Netherlands more at risk of terrorism linked to jihadists, right-wing extremists

AMSTERDAM - The terrorism threat level in the Netherlands remained at the "substantial" level for the second straight assessment, but the risk of an attack has slightly increased, Dutch counterterrorism office NCTV said in its semi-annual update on Wednesday. The level ranks fourth most severe on a five-point scale, and indicating a real possibility of a terrorist attack. The national threat assessment report, DTN, highlights the growing concern surrounding right-wing extremism and the continued threat from jihadists fueled by recent events. 

"The sometimes very young people who are active within the right-wing terrorist online environment continue to pose a threat of violence," the report stated. These right-wing extremists may be driven by a "lust for violence and the urge to shock." This makes them "more unpredictable and difficult to detect" due to the fragmented and rapidly evolving nature of online groups, and the ability to rapidly create and change between profiles. 

The main aim of the right-wing extremist groups is for their ideas and values to become normalized. There also appears to be more cooperation between various groups within the Netherlands and abroad. 

Unlike right-wing extremists, jihadists may be motivated by ideology. The report cites the war in Gaza and incidents where a Quran was desecrated as factors contributing to jihadist propaganda that has inspired violence in the past. Jihadist networks, both within Europe and with connections to groups like ISIS, remain the primary source of concern. Authorities are particularly worried about young people who are radicalized online, outside established networks.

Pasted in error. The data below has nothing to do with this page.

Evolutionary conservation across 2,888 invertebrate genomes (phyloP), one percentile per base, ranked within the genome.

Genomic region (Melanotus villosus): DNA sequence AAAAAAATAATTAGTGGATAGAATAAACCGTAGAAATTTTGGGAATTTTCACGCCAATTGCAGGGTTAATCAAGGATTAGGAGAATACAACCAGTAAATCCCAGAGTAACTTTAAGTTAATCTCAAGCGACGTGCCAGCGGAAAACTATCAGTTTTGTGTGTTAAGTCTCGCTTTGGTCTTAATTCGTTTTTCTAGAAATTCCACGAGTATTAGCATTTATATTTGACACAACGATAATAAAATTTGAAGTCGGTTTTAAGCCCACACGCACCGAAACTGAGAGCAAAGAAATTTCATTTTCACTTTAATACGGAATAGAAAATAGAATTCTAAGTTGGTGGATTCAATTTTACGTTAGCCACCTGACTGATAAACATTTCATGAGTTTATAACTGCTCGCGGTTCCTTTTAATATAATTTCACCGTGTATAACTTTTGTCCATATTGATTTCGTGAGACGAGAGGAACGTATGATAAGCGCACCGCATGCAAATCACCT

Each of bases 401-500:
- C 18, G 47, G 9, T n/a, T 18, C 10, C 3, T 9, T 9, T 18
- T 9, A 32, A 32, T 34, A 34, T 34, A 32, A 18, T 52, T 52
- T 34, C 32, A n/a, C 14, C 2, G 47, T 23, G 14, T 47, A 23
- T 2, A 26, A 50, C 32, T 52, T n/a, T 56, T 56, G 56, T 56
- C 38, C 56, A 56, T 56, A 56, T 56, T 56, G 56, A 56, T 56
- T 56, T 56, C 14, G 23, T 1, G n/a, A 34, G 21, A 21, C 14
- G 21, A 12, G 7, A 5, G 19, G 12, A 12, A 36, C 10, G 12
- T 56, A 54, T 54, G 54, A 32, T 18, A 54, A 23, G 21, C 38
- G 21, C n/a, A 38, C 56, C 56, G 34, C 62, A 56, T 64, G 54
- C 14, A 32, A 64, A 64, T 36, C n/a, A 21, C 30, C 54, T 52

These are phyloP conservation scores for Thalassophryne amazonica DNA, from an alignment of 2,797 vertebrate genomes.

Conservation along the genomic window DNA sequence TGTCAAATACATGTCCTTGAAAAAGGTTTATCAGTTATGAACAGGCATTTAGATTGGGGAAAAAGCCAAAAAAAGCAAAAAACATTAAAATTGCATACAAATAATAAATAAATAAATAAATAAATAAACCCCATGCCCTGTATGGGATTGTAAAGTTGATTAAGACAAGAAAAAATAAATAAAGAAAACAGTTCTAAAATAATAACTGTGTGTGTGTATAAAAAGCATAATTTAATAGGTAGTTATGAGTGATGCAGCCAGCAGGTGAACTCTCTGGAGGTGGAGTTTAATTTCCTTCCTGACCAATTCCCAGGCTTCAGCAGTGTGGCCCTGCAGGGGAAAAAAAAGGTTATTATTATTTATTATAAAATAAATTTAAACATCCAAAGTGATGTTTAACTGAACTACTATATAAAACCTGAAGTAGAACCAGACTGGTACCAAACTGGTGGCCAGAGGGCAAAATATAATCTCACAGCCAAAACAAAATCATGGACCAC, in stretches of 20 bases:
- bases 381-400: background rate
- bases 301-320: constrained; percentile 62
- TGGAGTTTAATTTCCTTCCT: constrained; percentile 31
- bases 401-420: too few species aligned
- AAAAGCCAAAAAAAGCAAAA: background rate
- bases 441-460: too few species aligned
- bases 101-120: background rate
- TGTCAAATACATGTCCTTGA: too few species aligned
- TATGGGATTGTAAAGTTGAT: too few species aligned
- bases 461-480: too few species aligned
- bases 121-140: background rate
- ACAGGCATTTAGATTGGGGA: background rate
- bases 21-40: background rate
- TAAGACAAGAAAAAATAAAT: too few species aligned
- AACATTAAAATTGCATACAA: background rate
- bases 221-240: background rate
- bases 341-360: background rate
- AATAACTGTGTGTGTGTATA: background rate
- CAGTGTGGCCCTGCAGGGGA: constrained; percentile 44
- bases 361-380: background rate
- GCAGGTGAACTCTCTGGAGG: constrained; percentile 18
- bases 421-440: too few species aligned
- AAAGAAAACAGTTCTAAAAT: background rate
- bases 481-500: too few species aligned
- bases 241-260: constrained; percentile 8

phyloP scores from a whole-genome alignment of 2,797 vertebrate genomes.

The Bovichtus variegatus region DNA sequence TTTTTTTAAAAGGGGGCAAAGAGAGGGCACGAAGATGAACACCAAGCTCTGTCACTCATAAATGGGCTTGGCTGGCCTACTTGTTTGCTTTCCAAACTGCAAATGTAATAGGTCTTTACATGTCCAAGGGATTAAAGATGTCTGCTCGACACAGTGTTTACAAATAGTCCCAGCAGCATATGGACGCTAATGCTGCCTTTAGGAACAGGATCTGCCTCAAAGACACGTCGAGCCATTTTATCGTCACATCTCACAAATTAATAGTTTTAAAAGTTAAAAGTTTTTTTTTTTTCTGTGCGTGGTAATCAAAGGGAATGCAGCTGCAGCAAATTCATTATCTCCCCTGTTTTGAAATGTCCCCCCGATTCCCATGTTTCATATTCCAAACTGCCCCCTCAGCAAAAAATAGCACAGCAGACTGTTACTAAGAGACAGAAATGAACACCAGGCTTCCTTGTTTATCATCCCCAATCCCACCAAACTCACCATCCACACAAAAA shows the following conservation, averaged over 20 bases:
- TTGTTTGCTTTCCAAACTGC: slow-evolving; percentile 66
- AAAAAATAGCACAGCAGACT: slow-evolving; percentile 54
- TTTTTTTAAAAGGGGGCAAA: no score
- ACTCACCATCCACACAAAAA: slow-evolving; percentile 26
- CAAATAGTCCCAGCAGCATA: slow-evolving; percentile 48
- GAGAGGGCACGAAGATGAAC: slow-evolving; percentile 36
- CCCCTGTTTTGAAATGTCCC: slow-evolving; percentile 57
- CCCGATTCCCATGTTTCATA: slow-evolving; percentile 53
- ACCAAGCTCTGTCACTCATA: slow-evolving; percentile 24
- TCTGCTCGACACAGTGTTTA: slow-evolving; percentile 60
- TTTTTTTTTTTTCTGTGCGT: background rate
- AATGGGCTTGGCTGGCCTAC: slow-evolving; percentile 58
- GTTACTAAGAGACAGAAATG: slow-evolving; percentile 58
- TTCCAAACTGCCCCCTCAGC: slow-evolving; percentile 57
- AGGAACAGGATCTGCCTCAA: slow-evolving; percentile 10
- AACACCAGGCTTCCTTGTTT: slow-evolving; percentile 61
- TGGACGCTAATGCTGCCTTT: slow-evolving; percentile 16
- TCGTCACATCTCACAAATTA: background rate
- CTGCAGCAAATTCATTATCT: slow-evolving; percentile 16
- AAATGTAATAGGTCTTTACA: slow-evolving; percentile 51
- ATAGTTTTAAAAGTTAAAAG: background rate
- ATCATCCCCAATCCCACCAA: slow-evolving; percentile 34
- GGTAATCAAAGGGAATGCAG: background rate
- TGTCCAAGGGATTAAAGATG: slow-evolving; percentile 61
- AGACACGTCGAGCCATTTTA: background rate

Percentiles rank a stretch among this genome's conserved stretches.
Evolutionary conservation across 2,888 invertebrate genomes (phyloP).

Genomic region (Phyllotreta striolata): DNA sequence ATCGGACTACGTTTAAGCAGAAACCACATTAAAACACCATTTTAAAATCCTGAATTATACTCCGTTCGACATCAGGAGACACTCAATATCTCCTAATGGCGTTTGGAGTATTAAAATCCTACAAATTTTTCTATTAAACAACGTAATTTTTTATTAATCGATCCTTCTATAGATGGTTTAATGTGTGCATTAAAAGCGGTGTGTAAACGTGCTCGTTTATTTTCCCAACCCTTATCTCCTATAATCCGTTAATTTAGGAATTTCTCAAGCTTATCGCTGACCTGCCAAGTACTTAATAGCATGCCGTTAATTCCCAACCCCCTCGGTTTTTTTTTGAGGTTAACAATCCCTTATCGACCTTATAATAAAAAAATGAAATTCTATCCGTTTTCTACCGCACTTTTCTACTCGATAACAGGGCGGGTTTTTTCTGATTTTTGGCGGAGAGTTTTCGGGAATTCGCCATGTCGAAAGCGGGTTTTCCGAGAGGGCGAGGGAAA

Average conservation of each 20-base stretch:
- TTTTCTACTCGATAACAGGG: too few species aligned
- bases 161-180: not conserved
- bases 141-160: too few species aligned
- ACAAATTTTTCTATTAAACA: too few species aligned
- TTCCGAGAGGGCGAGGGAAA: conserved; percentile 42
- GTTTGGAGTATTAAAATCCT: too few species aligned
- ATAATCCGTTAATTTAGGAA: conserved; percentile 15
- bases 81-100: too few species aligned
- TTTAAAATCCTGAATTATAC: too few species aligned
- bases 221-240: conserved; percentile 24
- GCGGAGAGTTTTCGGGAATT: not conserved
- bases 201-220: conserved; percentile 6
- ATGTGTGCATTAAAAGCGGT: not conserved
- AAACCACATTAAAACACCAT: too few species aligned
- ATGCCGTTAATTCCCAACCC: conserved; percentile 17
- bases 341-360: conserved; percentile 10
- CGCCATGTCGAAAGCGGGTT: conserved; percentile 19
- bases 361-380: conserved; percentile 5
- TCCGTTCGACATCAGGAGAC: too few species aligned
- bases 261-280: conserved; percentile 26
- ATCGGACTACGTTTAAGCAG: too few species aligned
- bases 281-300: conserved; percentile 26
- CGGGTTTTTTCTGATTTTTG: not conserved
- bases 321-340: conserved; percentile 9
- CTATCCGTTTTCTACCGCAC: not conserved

The report also expresses concern about the potential for violence within the Dutch anti-institutional movement. While a large part of this movement focuses on spreading distrust of the government and promoting right-wing ideas, a smaller faction advocates violence against the perceived "evil elite." 

The assessment acknowledges a rise in confrontations between law enforcement and self-declared "sovereign" individuals who reject the legitimacy of government authority. While most of these people do not endorse violence, some have been found stockpiling weapons, raising concerns about a possible escalation. 

Left-wing extremism, though currently considered a lower threat, is also being monitored. The report notes an increase in aggressive actions, such as doxxing, within this group. 

The DTN is utilized by intelligence offices, police and municipalities so they can better allocate resources and implement appropriate measures to address these diverse threats. While the report emphasizes the substantial threat level, it does not specify any imminent dangers or prompt changes in national security protocols. "The threat level is also a way to make society extra aware of and provide information about the threat," the report states.